Re: Chicken Soup for the Soul

Moorad Alexanian (alexanian@UNCWIL.EDU)
Fri, 05 Dec 1997 17:07:06 -0500 (EST)

At 04:25 PM 12/3/97 -0600, George Andrews wrote:
>Moorad Alexanian wrote:
>> I was mainly thinking of systems which are very sensitive to initial
>> conditions. Therefore, the inability to make long-range predictions is true
>> even if one were to know the initial conditions exactly.
>I am sorry if I am missing your point, but I am not able to agree with the
>To know the initial conditions exactly WOULD allow you to make long range
>predictions since there would be no uncertainty that would diverge
>The sensitivity to initial conditions negates long term predictions solely
>there is always some uncertainty dx in the initial condition xo ; i.e. xo
= xo +
>dx. at t = 0, thus the dx term will "grow" exponentially in chaotic systems..

Dear George,

I am referring to classical systems where the initial conditions can be
known exactly, in principle. The sensitivity to initial conditions means
what you are saying, viz., a positive Lyapunov exponent.

>> I use deterministic chaos as an example where to us things appear to be
>> governed by randomness whereas they are really not chance events at all.
>This is true for classical dynamics of few particles but as you agree,
untrue for
>quantum. Yet, even in complex classical systems, genuine randomness - and hence
>indeterminism - may occur due to the shear complexity of interactions, but the
>quantum argument is more robust.
>> I do realize that quantum mechanics does introduce probabilistic concepts as
>> an inherent feature of nature. But can't we understand the origin of
>> Planck's constant as resulting from God's hands partially shaking when
>> creating the universe. [The former is partly on a humorous context but not
>> quite so either.]
>How much of the former is serious? I am not being flippant, for by it you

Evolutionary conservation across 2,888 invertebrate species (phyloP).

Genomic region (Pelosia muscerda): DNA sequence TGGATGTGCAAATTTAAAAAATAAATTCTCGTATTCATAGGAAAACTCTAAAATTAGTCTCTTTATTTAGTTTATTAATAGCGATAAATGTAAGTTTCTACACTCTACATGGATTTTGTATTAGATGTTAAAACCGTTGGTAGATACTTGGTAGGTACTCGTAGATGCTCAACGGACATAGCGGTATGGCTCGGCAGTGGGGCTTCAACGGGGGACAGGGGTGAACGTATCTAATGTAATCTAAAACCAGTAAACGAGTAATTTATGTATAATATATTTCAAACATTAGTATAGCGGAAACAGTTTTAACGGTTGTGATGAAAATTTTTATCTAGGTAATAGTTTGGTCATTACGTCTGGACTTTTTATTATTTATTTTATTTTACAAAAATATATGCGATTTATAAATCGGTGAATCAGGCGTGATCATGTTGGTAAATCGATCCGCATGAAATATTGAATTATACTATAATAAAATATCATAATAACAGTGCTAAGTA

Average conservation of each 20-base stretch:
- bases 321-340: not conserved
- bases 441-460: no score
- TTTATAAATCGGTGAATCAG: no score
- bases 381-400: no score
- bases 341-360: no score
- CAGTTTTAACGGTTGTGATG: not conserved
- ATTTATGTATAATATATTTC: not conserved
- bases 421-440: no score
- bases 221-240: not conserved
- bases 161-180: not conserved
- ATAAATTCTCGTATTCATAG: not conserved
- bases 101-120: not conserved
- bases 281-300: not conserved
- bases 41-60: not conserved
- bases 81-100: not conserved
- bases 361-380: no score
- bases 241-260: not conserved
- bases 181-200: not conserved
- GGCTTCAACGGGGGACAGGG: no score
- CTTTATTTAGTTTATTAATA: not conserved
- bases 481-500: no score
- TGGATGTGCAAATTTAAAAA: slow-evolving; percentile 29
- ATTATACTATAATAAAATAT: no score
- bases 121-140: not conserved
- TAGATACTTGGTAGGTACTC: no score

seam to
>be saying that God HAS created the universe with some inherent randomness
>of the hand = initial condition uncertainty?) which agrees with our present
>understanding of nature and the way I reconcile these notions.

Serious to the extent that what appears to us understandable in
probabilistic terms is known to God in a purely deterministic fashion. This
is a mystery which cannot be humanly fathomed.

>> Quantum theory is not the final theory and so the
>> underlying laws of Nature must somehow be consistent with the omniscience of
>> God.
>While quantum theory MAY not be the finial theory, it is practically so -
>one's definition of scientific knowledge is limited to what can be measured.

Even Dirac indicated that quantum mechanics was not final--his gut feeling,
I suppose.

>I do not view chance as being inconsistent with God's omniscience since even if
>there is an infinite dimension to nature's fluctuations and hence
>God's knowledge and control are not threatened since even our mathematics
>different levels of infinity! Furthermore, God's sovereignty in not
impinged upon
>since to role a 7 on a six sided die numbered 1 - 6 is impossible; this is
one way
>of interpreting what the verse "...God determines the outcome" means.

I think there may be chance at our level, but certainly not at God's level.
Surely God is not burdened by the throw of dice.

Take care,